Officer teases woman by saying they had met on '0800 Hot Cops'.

An Auckland cop has landed himself in hot water, accused of flirting with a rape complainant.

The officer met the woman while investigating allegations she had been raped and beaten in her Auckland home. A few weeks later the officer saw the woman at a party and when a friend went to introduce the pair, he allegedly said he already knew her as she had "called 0800 Hot Cops the other day".

Inspector Keith Brady -- officer in charge of Counties Manukau police's professional conduct office -- confirmed to the Herald on Sunday an investigation into the officer's behaviour "did find a breach of the Police Code of Conduct". But police bosses have refused to reveal what punishment, if any, was imposed on the officer, a stance slammed by Rape Prevention Education survivor advocate Louise Nicholas and Labour MP Carmel Sepuloni.

Brady said the woman did not want any media attention so police would withhold specifics about her complaint. He would not reveal details about the officer's disciplinary process because it was an employment investigation and the privacy of the officer had to be protected.

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"The officer still works for Counties Manukau District, that's about as much as I can provide you."

It is understood the officer has been in the force for 10 years and was a constable at the time of the 2012 incident.

The woman involved told the Herald on Sunday earlier this year police asked her whether she wanted to lay an official complaint after Sepuloni posted the details of the incident on Facebook.

Sepuloni would not reveal whether police had kept the woman updated with the disciplinary process but she was critical of the police not publicly revealing those details.

"He acted with an appalling lack of judgment and it was highly unethical behaviour," she said.

"If there is transparency and it is in the public interest, which I think it is, then we should know what action has been taken so we can have faith in our police system."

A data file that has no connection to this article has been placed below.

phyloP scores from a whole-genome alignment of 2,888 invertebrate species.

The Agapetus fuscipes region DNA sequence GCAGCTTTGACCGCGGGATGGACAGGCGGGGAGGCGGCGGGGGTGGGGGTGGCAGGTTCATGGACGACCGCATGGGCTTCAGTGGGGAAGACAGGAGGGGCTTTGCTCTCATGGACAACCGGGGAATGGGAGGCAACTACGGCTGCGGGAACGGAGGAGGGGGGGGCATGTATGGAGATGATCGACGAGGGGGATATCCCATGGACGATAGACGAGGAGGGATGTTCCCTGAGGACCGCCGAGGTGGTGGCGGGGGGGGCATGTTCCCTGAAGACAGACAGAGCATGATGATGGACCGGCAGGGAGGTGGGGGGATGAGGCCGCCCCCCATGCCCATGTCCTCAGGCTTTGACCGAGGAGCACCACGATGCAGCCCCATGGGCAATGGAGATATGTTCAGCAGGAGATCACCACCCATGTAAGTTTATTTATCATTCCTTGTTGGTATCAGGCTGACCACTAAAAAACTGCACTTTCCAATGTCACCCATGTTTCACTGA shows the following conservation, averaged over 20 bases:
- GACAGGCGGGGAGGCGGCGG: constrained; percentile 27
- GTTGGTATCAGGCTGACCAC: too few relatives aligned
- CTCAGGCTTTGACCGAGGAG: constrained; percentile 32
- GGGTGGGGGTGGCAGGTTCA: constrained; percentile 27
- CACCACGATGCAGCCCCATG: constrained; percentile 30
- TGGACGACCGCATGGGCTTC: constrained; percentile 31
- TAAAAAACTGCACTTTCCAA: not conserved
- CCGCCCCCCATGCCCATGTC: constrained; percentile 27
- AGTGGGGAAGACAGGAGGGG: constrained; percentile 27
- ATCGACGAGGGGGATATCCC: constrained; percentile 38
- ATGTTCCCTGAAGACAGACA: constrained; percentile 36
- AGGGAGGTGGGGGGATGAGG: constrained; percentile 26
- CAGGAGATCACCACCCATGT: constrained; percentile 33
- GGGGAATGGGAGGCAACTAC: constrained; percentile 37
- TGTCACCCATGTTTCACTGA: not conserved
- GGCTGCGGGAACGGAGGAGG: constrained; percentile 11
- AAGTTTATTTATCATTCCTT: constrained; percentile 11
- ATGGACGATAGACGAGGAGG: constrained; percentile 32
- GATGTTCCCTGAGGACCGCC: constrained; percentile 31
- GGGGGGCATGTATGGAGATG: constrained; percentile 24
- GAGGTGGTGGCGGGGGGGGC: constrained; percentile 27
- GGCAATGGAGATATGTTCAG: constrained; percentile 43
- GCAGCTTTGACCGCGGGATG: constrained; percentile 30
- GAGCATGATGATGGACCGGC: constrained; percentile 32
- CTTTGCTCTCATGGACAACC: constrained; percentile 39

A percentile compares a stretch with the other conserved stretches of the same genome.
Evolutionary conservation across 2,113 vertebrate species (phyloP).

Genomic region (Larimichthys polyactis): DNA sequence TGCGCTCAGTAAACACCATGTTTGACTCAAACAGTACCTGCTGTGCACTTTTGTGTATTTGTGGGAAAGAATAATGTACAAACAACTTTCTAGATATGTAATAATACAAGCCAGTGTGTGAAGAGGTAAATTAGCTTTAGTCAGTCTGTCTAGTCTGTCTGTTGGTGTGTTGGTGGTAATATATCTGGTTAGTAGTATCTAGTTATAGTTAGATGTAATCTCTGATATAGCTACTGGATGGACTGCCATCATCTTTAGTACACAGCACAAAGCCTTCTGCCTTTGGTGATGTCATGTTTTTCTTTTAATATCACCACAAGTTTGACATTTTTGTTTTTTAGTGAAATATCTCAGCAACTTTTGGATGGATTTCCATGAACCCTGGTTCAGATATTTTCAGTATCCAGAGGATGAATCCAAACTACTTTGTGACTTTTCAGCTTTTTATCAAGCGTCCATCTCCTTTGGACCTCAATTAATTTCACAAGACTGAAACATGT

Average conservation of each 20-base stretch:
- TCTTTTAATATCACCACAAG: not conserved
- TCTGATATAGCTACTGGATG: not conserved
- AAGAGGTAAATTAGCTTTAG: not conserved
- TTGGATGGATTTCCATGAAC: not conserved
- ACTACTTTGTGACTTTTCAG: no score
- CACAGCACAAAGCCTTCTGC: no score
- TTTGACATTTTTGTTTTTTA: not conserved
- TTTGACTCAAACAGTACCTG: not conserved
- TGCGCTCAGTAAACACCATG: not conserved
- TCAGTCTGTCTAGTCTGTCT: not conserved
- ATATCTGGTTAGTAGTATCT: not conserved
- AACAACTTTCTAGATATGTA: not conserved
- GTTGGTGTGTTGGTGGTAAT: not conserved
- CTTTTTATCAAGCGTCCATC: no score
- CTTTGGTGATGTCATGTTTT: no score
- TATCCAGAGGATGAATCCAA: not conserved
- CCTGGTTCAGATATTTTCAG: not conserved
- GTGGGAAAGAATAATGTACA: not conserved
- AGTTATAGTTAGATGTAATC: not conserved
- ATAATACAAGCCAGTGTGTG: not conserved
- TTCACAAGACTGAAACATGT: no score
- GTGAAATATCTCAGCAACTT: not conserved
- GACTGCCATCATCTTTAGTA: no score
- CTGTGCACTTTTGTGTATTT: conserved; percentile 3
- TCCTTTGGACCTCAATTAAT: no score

Nicholas said the officer should have been stood down and, at the very least, the public had a right to know whether he was still working with survivors of sexual violence or with women. "It is in the public interest to know what is happening with this officer."

She added police had become more "victim focused" and the culture of police mishandling complaints from sexual assault victims, as detailed in Dame Margaret Bazley's 2007 Police Commission of Inquiry, was mostly gone.

"I know there are still pockets of it. That's something police need to deal with as it comes up in such a way that it's not looking like a cover-up. It's disappointing not knowing where the officer is. Why is it such a secret? It's a bit scary."


Officer quits before inquiry

A male police officer who allegedly filmed himself in a sex act with a colleague in work time has resigned before completion of an internal investigation.

Earlier this year, Sergeant Neil Barton and Jo Rankin allegedly tried to entice a colleague into a sexual tryst by sending her lewd footage. Both were stood down on full pay in March during an employment investigation.

Auckland Central police spokeswoman Noreen Hegarty confirmed Barton resigned on October 1.

"Consequently, the employment investigation has ceased and we have no further comment on the matter," she said.

Rankin, who had worked for police for 12 years and was the second-in-charge of the file management centre at Auckland Central police station, resigned in April.